Custom Barn Construction
Pole Barn, Horse Barn, and Metal Barn/Buildings
General Contractor Services
Create a Custom Barn - Types & Styles of Barns
We understand that there are many, many different types of barn types and styles. Below is a list of common barn types and styles. There are also a multitude of shapes a barn can be made into including round, octagon, hexagon, pentagon, and more. If you are looking for a timber frame barn or a mortise and tenon barn, then check out the Pole Barn section as they are both considered to be post and beam barns.
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Pole Barn Installation
Also called a Post & Frame Barn is by far the easiest and most economical way to construct a barn. They can be used for storage and even as a garage! Pole barns are primarily made up of a wood framing system that connects to sidewall posts and a roof trusses system. The secondary structures are composed of roof purlins, wall headers, and wall girts to support the exterior siding and roofing.
General Contractor Services
Post and Beam Barn Construction
The post and beam barn includes a lot of well-known names such as Mortise and Tenon barns and most notably, Timber Frame Barns. They are characterized by their frame being built with different sizes of heavy wooden beams. This includes the headers, grits, posts, and rafters. They also tend to be built with various different timber connection techniques.
Modular Barn Installation
Modular Barns can be completely built or partially built modular barns. Completely built modular barns are delivered fully built and can include shedrow barns, horse sheds (usually portable horse sheds), and storage barns (for smaller purposes). If you were to order this type of barn online, odds are an Amish building company built your barn and you purchased it from a third party. Here at Mill Run Builders, you can order directly from us to save you time and money.
Partially built modular barns are delivered partially assembled and require some building on-site to finish the job. Typically the roof needs to be built on-site.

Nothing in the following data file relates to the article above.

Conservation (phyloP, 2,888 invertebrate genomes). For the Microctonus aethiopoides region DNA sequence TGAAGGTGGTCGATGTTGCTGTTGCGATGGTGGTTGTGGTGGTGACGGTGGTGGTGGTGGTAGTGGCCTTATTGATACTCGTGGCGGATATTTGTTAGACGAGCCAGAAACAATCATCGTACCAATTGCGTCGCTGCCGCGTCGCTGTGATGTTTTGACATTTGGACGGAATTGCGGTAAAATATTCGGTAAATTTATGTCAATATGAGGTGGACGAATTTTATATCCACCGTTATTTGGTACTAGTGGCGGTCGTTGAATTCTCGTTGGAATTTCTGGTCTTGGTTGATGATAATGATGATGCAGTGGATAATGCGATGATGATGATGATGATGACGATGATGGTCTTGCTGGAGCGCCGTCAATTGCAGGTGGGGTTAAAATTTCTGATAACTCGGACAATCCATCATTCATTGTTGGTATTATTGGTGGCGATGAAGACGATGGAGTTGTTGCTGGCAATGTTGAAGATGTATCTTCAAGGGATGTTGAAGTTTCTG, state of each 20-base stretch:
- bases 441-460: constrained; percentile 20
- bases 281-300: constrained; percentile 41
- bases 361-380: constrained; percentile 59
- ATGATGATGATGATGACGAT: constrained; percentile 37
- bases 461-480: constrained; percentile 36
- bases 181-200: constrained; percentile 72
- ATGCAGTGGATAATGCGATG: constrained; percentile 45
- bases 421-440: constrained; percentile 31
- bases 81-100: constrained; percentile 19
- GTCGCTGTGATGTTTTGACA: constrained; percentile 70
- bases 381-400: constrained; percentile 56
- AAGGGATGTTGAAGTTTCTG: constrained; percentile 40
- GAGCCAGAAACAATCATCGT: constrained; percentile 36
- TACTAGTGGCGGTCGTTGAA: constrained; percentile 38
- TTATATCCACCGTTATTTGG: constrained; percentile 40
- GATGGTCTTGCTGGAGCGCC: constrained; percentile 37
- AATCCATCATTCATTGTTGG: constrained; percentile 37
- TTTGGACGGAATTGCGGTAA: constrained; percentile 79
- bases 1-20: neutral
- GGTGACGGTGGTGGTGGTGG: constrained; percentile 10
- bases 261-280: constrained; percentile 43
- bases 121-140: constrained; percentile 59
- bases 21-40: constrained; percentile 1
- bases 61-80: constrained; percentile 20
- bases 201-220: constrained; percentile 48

General Contractor Services
Steel Barn Construction
Steel barns (or steel buildings) are built primarily using steel as a structural material. Steel barns will still have grits, rafters, purlines, and support columns. Often, the roof and siding are also composed of steel.
We recommend staying away from steel barns. If you like the look of a steel barn, the photo in this section demonstrates a wooden barn with a metal roof and siding. Our recommendation would be to stick with a wood barn and get metal coverings so it still has the appearance of a steel barn!
Gable Barn Style Construction
Gable barns are easily identified for their A framed, triangular-shaped roofs. The A-frame roof allows the barn to be built somewhat more easily, for a lesser price, and the roof can be built with a variety of different A framed angles. The biggest disadvantage of a Gable barn is the A-frame typically reduces the amount of usable attic space.
Gambrel Barn Style Construction
Built with any type of construction or framing technique, Gambrel Barns get their name from the roof. On one or both sides, the roof includes a double slope. The lower slope is usually much less gradual than the upper slope and the lower slope often provides cover from the elements. One huge advantage of a Gambrel Style Barn is the tremendous amount of attic space you gain from using that type of barn. This makes Gambrel Barns an excellent choice if you need additional storage and/or living space.
Bank Barn Style Construction
Bank barns get their name from where they are built. Since they are constructed on the side of a hill (or bank). The advantage of a bank barn is that the landscape can be used as a ramp to easily access the second floor. Instead of carrying something heavy to the second floor, the land acts as a ramp to more easily access the second floor for storage. Due to this type of functionality, it is of vital importance that an experienced builder is contacted because a poor foundation can result in the bank barn collapsing. That is why this particular type of barn should be built with concrete/cement blocks or poured concrete walls to ensure the walls do not collapse. Thick walls are a must!
As a result of this additional functionality and the necessity of a stronger foundation, bank barns can get costly compared to the other barn styles. This is a direct result of the additional excavation involved, the construction of larger/thicker concrete walls, a stronger second story floor, strong metal/wooden I-beams, and working with the landscape/hill/bank during construction.
Monitor Barn Style Construction
Also known as the raised roof barn, monitor barns get their name from the center portion of the upper level of the barn that is raised compared to the other barn styles. This creates additional space for storage or to keep a lookout and monitor the surrounding area (your land!). A monitor barn is often purchased solely for the aesthetically pleasing style or look of these barns. The extra room and unique design, allow windows to be installed on the new center portion that is raised. Overall, these barn types look sharp but tend to be more costly than a gable barn style.
Areas we service
Below is a list of areas/cities that we commonly service. We also service a variety of locations in the tri-state area including Pennsylvania (PA), Delaware (DE), & New Jersey (NJ).